Given China’s standing as the world’s third largest market for commercial airplanes, it should have come as little surprise when Bombardier moved to consolidate its foothold in the People’s Republic with a proposal to collaborate on the indigenous ARJ21-900 regional jet during the 2007 Paris Air Show. Two-and-a-half years later the memorandum of understanding it signed with China’s then-largest aerospace conglomerate, AVIC I, has yet to yield the level of cooperation Bombardier envisioned, however. Today, development of the ARJ21-900–the airplane Bombardier promised to help develop–has come to a halt, as the Chinese focus their energies on the more ambitious C919, a 150- to 200-seat narrowbody meant to compete directly with the Boeing 737 and Airbus A320.
Happily for Bombardier, the part of the deal that called for the Chinese to invest as much as $400 million in the C Series airliner family survives in the form of a separate supply agreement with Shenyang Aircraft, the designated maker of the Canadian narrowbody’s aluminum-lithium fuselage barrels and doors. Shenyang’s contribution will account for roughly 10 percent of the entire structural work package for the both the 100- to 125-seat CS110 and 120- to 145-seat CS300–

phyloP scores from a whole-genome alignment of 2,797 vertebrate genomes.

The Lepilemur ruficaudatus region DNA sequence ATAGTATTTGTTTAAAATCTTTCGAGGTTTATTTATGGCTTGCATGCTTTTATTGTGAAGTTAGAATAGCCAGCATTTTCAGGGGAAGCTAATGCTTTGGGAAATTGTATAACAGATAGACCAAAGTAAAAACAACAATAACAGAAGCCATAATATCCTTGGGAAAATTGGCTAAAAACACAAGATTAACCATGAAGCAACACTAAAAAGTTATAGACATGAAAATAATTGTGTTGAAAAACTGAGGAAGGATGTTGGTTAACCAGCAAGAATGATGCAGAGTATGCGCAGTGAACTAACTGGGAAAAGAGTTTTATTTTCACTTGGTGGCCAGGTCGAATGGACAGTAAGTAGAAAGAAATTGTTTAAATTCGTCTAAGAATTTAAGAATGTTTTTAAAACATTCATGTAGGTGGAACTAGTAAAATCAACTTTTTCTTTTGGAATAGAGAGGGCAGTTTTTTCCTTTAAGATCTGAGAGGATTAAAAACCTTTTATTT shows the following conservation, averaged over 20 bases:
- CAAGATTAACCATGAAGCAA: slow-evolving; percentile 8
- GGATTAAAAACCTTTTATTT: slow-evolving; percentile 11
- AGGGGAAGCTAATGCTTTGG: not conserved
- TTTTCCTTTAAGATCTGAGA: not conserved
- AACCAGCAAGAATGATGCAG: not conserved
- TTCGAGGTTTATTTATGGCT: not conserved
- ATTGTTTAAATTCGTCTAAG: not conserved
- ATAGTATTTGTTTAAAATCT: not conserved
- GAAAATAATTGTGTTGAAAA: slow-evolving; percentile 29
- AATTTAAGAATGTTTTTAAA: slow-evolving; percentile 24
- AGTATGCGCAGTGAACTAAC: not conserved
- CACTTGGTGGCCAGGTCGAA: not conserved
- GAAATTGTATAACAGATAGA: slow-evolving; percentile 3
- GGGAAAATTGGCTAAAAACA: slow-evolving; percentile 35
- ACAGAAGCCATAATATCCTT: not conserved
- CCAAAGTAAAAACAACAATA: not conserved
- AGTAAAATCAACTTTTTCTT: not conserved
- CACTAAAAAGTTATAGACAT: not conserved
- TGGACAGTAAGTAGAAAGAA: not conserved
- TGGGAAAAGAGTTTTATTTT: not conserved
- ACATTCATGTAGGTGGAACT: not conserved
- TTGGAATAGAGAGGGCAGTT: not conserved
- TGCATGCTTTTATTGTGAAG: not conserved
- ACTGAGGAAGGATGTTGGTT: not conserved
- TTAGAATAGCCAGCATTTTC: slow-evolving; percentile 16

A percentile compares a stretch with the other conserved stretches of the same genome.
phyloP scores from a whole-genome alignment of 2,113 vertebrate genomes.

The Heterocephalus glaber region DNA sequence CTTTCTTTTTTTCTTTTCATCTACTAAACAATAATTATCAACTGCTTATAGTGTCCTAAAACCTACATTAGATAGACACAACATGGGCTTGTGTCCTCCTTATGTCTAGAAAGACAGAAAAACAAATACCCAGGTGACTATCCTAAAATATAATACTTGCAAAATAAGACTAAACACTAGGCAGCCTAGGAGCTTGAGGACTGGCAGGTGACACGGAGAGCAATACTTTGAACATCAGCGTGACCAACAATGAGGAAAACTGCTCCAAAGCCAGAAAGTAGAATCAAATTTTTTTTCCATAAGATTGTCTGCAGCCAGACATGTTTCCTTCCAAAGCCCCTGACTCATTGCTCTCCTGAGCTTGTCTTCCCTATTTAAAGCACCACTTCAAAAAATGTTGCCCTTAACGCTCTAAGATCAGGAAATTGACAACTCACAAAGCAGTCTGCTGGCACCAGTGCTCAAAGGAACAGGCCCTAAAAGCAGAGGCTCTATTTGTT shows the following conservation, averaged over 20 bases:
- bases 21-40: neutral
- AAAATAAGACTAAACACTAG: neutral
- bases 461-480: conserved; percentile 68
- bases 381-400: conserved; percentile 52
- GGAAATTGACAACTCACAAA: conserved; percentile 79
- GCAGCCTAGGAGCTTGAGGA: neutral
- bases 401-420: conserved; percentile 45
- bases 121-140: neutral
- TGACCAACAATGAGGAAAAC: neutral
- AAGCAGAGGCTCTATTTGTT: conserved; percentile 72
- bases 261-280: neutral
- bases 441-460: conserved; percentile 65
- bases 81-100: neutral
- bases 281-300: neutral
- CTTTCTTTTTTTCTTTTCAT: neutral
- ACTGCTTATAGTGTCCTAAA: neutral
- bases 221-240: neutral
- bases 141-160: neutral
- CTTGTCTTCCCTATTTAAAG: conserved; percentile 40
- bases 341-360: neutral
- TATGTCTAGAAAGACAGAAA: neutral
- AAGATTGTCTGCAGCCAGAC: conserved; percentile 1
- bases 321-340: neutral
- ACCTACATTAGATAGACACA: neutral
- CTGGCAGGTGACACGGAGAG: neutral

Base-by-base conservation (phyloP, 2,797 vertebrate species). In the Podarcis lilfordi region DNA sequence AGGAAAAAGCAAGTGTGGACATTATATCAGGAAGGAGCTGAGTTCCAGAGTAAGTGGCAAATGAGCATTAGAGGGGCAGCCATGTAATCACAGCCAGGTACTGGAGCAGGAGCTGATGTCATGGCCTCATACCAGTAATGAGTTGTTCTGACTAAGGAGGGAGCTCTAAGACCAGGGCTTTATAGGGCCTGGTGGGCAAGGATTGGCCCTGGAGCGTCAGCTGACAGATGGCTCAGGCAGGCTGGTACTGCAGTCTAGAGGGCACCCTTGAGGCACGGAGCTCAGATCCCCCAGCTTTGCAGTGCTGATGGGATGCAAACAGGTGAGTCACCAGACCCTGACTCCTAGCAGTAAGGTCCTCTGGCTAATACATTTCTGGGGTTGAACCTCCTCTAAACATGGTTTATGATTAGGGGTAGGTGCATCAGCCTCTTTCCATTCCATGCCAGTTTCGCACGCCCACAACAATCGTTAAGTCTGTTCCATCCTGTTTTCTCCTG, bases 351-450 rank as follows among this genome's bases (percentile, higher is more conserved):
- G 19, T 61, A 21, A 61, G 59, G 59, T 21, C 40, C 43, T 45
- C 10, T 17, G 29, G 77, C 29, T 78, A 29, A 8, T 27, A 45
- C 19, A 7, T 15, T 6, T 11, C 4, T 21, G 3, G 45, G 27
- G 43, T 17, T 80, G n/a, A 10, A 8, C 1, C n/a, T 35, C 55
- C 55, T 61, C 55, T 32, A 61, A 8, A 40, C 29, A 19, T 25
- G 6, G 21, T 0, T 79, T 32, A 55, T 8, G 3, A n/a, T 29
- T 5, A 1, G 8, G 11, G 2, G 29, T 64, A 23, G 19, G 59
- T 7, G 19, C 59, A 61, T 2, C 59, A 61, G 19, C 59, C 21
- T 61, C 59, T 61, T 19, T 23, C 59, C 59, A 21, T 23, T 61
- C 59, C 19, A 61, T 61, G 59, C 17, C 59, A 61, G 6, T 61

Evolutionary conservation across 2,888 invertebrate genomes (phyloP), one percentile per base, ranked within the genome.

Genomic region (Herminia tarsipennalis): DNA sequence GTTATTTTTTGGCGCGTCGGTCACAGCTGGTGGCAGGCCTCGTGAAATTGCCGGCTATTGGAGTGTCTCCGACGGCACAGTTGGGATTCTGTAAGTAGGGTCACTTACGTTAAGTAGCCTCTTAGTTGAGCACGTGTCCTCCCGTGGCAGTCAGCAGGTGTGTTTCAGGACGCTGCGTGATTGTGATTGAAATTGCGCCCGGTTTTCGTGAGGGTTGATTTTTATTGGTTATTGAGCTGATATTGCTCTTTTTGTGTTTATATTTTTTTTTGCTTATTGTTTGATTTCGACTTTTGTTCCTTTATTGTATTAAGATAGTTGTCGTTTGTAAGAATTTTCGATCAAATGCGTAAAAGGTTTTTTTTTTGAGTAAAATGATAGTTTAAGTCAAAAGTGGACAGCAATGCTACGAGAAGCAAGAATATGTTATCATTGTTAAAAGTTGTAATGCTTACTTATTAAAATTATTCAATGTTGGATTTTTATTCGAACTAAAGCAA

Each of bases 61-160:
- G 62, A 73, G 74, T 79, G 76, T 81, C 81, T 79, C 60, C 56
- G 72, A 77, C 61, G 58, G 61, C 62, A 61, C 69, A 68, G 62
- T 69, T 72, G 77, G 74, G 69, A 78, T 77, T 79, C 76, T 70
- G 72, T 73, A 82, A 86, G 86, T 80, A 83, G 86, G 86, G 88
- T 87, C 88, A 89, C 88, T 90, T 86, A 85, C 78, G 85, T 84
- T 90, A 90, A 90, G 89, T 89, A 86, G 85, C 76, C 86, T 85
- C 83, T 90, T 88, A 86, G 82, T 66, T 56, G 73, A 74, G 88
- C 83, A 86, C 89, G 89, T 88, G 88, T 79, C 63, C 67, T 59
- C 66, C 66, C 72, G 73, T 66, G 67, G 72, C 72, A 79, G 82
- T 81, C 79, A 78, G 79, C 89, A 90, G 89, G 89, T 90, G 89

airplanes the Canadian company has declared perfectly suited for the Chinese market.
“We think there’s a big opportunity for the C Series in China,” Bombardier Commercial Aircraft president Gary Scott told AIN during a pre-Singapore show interview. Scott said that Bombardier has spoken with “virtually every airline” in China. “Some of those discussions are advancing,” he said. “We’re also talking to not just airlines, but [Chinese] leasing companies.”
Scott noted that China plans to build 40 new airports “in the near term,” many in the western part of the country. “The airplane itself is just ideally suited to tap into the Tier 2 and Tier 3 cities, which in China are huge,” said Scott. “And, of course, it brings all the economic [benefits]–20 percent better fuel burn and 15 percent better cash operating cost as well as a much reduced environmental footprint.”